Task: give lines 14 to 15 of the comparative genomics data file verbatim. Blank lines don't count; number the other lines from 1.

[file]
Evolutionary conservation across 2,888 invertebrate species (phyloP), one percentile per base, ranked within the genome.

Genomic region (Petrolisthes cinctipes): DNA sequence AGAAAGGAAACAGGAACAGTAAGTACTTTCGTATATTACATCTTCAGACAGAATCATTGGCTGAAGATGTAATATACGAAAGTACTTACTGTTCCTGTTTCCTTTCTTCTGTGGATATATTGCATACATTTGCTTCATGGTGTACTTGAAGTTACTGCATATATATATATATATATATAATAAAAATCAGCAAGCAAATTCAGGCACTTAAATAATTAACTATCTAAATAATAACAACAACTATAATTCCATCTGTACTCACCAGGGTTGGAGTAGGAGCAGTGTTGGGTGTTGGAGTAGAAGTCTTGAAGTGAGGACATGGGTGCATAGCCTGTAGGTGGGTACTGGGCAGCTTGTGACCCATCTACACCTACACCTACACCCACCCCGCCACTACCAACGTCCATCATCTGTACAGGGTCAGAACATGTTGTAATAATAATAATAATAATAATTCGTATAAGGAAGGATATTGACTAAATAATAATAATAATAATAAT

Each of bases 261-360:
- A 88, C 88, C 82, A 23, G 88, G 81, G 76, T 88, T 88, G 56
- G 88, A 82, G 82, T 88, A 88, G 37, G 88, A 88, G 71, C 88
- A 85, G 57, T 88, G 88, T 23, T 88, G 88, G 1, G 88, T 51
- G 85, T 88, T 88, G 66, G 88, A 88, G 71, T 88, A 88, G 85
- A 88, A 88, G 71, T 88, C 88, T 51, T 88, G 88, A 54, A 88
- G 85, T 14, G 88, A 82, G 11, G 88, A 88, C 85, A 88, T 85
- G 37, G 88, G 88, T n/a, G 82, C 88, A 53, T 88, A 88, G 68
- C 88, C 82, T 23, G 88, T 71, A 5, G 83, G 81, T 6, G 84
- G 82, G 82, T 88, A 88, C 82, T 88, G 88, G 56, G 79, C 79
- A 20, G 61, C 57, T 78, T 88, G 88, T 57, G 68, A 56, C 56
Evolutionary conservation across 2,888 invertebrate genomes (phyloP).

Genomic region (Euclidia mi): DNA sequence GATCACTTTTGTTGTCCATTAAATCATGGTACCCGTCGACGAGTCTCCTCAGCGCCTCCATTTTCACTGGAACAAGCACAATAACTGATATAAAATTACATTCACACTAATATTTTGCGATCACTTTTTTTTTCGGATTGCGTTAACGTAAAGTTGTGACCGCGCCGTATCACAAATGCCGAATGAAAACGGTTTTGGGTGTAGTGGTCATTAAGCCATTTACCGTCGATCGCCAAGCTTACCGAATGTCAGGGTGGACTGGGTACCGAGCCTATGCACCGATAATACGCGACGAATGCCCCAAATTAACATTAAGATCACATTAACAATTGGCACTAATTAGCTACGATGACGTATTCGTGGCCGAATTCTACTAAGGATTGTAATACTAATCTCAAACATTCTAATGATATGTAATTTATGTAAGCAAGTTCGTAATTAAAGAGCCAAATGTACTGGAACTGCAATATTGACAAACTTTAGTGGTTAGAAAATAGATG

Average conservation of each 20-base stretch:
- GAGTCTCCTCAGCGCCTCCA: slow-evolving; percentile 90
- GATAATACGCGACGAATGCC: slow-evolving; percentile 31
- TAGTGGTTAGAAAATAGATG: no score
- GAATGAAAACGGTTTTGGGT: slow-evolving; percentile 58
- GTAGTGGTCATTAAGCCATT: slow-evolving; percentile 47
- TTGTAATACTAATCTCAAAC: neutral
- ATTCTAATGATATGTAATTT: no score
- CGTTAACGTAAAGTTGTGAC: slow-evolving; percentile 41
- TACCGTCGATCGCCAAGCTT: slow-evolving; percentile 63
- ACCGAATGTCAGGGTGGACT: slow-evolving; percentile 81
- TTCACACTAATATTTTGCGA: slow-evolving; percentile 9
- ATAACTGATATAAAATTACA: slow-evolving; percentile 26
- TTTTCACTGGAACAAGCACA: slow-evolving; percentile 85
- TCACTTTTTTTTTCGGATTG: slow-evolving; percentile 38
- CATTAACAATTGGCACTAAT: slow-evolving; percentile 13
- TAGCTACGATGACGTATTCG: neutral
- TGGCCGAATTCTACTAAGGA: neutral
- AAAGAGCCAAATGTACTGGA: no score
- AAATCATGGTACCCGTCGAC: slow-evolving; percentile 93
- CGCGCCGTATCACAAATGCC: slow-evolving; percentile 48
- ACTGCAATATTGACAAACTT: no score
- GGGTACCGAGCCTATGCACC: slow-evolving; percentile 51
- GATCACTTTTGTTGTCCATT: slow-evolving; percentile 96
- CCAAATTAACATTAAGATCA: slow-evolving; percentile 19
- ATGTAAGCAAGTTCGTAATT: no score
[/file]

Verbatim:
Evolutionary conservation across 2,888 invertebrate genomes (phyloP).

Genomic region (Euclidia mi): DNA sequence GATCACTTTTGTTGTCCATTAAATCATGGTACCCGTCGACGAGTCTCCTCAGCGCCTCCATTTTCACTGGAACAAGCACAATAACTGATATAAAATTACATTCACACTAATATTTTGCGATCACTTTTTTTTTCGGATTGCGTTAACGTAAAGTTGTGACCGCGCCGTATCACAAATGCCGAATGAAAACGGTTTTGGGTGTAGTGGTCATTAAGCCATTTACCGTCGATCGCCAAGCTTACCGAATGTCAGGGTGGACTGGGTACCGAGCCTATGCACCGATAATACGCGACGAATGCCCCAAATTAACATTAAGATCACATTAACAATTGGCACTAATTAGCTACGATGACGTATTCGTGGCCGAATTCTACTAAGGATTGTAATACTAATCTCAAACATTCTAATGATATGTAATTTATGTAAGCAAGTTCGTAATTAAAGAGCCAAATGTACTGGAACTGCAATATTGACAAACTTTAGTGGTTAGAAAATAGATG